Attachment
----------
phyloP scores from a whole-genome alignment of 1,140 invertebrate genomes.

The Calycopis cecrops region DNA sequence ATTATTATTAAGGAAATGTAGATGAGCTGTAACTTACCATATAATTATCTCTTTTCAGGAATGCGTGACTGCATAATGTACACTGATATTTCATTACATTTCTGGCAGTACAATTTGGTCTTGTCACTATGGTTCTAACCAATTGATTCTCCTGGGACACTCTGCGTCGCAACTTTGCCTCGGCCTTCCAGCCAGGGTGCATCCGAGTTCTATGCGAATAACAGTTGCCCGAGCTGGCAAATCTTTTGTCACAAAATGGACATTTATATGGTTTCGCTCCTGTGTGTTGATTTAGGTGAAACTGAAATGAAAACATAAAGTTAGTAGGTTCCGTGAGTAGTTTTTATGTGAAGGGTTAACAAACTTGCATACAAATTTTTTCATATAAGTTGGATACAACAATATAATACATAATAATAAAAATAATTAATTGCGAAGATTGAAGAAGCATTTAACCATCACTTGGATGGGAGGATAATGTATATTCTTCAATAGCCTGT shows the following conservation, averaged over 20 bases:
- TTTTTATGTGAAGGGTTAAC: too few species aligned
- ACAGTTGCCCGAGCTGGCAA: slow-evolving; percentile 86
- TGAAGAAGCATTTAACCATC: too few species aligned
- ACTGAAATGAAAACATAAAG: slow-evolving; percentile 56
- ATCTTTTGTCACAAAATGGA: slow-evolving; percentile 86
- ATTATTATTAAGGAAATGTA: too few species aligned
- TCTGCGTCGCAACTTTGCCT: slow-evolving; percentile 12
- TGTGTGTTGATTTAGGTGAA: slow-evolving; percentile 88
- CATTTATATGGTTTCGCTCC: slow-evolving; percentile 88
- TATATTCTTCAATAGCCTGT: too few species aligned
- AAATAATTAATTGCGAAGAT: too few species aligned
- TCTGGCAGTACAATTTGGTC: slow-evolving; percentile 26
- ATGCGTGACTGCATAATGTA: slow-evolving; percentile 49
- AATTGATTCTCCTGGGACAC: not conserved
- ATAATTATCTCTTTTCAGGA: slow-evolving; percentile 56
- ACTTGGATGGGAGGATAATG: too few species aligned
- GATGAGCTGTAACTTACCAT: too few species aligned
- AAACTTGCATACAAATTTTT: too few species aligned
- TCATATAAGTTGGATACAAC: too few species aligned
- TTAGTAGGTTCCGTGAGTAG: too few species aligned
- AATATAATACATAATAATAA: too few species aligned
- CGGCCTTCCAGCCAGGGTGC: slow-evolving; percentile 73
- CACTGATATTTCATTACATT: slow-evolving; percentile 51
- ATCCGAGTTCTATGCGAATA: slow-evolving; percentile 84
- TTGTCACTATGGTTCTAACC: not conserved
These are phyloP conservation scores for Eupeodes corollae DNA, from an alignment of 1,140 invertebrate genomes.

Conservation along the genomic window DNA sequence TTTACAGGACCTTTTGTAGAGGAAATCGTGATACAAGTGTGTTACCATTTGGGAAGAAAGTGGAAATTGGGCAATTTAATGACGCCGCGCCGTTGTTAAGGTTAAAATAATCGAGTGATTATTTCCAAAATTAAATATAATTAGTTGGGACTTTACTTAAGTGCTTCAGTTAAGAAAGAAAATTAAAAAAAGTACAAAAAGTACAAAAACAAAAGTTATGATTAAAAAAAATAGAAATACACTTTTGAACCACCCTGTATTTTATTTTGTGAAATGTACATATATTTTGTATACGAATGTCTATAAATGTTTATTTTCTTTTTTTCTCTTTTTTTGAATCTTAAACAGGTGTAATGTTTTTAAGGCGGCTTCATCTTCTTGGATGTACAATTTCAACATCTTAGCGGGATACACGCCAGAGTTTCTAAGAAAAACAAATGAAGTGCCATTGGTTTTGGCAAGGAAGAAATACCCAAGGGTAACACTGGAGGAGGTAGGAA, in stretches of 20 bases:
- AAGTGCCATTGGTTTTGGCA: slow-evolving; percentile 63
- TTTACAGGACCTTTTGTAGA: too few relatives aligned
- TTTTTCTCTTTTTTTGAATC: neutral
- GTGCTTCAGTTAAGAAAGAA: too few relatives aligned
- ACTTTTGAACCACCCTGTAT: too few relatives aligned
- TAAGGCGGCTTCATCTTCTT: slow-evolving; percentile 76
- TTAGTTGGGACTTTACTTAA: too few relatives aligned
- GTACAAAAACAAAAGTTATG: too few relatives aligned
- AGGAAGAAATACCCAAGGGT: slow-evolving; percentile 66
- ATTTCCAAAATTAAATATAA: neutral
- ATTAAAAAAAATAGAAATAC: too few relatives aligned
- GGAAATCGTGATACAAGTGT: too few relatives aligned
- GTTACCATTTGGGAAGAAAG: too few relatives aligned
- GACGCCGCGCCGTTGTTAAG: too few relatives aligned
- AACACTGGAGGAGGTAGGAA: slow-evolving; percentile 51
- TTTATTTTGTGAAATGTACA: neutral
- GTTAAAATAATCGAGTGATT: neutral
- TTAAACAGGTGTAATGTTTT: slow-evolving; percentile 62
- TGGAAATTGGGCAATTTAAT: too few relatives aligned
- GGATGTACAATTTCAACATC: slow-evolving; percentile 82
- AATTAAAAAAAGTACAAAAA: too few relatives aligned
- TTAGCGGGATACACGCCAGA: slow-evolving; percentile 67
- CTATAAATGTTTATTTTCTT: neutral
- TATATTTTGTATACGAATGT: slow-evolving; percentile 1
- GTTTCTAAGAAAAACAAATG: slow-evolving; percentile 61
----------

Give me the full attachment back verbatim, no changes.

phyloP scores from a whole-genome alignment of 1,140 invertebrate genomes.

The Calycopis cecrops region DNA sequence ATTATTATTAAGGAAATGTAGATGAGCTGTAACTTACCATATAATTATCTCTTTTCAGGAATGCGTGACTGCATAATGTACACTGATATTTCATTACATTTCTGGCAGTACAATTTGGTCTTGTCACTATGGTTCTAACCAATTGATTCTCCTGGGACACTCTGCGTCGCAACTTTGCCTCGGCCTTCCAGCCAGGGTGCATCCGAGTTCTATGCGAATAACAGTTGCCCGAGCTGGCAAATCTTTTGTCACAAAATGGACATTTATATGGTTTCGCTCCTGTGTGTTGATTTAGGTGAAACTGAAATGAAAACATAAAGTTAGTAGGTTCCGTGAGTAGTTTTTATGTGAAGGGTTAACAAACTTGCATACAAATTTTTTCATATAAGTTGGATACAACAATATAATACATAATAATAAAAATAATTAATTGCGAAGATTGAAGAAGCATTTAACCATCACTTGGATGGGAGGATAATGTATATTCTTCAATAGCCTGT shows the following conservation, averaged over 20 bases:
- TTTTTATGTGAAGGGTTAAC: too few species aligned
- ACAGTTGCCCGAGCTGGCAA: slow-evolving; percentile 86
- TGAAGAAGCATTTAACCATC: too few species aligned
- ACTGAAATGAAAACATAAAG: slow-evolving; percentile 56
- ATCTTTTGTCACAAAATGGA: slow-evolving; percentile 86
- ATTATTATTAAGGAAATGTA: too few species aligned
- TCTGCGTCGCAACTTTGCCT: slow-evolving; percentile 12
- TGTGTGTTGATTTAGGTGAA: slow-evolving; percentile 88
- CATTTATATGGTTTCGCTCC: slow-evolving; percentile 88
- TATATTCTTCAATAGCCTGT: too few species aligned
- AAATAATTAATTGCGAAGAT: too few species aligned
- TCTGGCAGTACAATTTGGTC: slow-evolving; percentile 26
- ATGCGTGACTGCATAATGTA: slow-evolving; percentile 49
- AATTGATTCTCCTGGGACAC: not conserved
- ATAATTATCTCTTTTCAGGA: slow-evolving; percentile 56
- ACTTGGATGGGAGGATAATG: too few species aligned
- GATGAGCTGTAACTTACCAT: too few species aligned
- AAACTTGCATACAAATTTTT: too few species aligned
- TCATATAAGTTGGATACAAC: too few species aligned
- TTAGTAGGTTCCGTGAGTAG: too few species aligned
- AATATAATACATAATAATAA: too few species aligned
- CGGCCTTCCAGCCAGGGTGC: slow-evolving; percentile 73
- CACTGATATTTCATTACATT: slow-evolving; percentile 51
- ATCCGAGTTCTATGCGAATA: slow-evolving; percentile 84
- TTGTCACTATGGTTCTAACC: not conserved
These are phyloP conservation scores for Eupeodes corollae DNA, from an alignment of 1,140 invertebrate genomes.

Conservation along the genomic window DNA sequence TTTACAGGACCTTTTGTAGAGGAAATCGTGATACAAGTGTGTTACCATTTGGGAAGAAAGTGGAAATTGGGCAATTTAATGACGCCGCGCCGTTGTTAAGGTTAAAATAATCGAGTGATTATTTCCAAAATTAAATATAATTAGTTGGGACTTTACTTAAGTGCTTCAGTTAAGAAAGAAAATTAAAAAAAGTACAAAAAGTACAAAAACAAAAGTTATGATTAAAAAAAATAGAAATACACTTTTGAACCACCCTGTATTTTATTTTGTGAAATGTACATATATTTTGTATACGAATGTCTATAAATGTTTATTTTCTTTTTTTCTCTTTTTTTGAATCTTAAACAGGTGTAATGTTTTTAAGGCGGCTTCATCTTCTTGGATGTACAATTTCAACATCTTAGCGGGATACACGCCAGAGTTTCTAAGAAAAACAAATGAAGTGCCATTGGTTTTGGCAAGGAAGAAATACCCAAGGGTAACACTGGAGGAGGTAGGAA, in stretches of 20 bases:
- AAGTGCCATTGGTTTTGGCA: slow-evolving; percentile 63
- TTTACAGGACCTTTTGTAGA: too few relatives aligned
- TTTTTCTCTTTTTTTGAATC: neutral
- GTGCTTCAGTTAAGAAAGAA: too few relatives aligned
- ACTTTTGAACCACCCTGTAT: too few relatives aligned
- TAAGGCGGCTTCATCTTCTT: slow-evolving; percentile 76
- TTAGTTGGGACTTTACTTAA: too few relatives aligned
- GTACAAAAACAAAAGTTATG: too few relatives aligned
- AGGAAGAAATACCCAAGGGT: slow-evolving; percentile 66
- ATTTCCAAAATTAAATATAA: neutral
- ATTAAAAAAAATAGAAATAC: too few relatives aligned
- GGAAATCGTGATACAAGTGT: too few relatives aligned
- GTTACCATTTGGGAAGAAAG: too few relatives aligned
- GACGCCGCGCCGTTGTTAAG: too few relatives aligned
- AACACTGGAGGAGGTAGGAA: slow-evolving; percentile 51
- TTTATTTTGTGAAATGTACA: neutral
- GTTAAAATAATCGAGTGATT: neutral
- TTAAACAGGTGTAATGTTTT: slow-evolving; percentile 62
- TGGAAATTGGGCAATTTAAT: too few relatives aligned
- GGATGTACAATTTCAACATC: slow-evolving; percentile 82
- AATTAAAAAAAGTACAAAAA: too few relatives aligned
- TTAGCGGGATACACGCCAGA: slow-evolving; percentile 67
- CTATAAATGTTTATTTTCTT: neutral
- TATATTTTGTATACGAATGT: slow-evolving; percentile 1
- GTTTCTAAGAAAAACAAATG: slow-evolving; percentile 61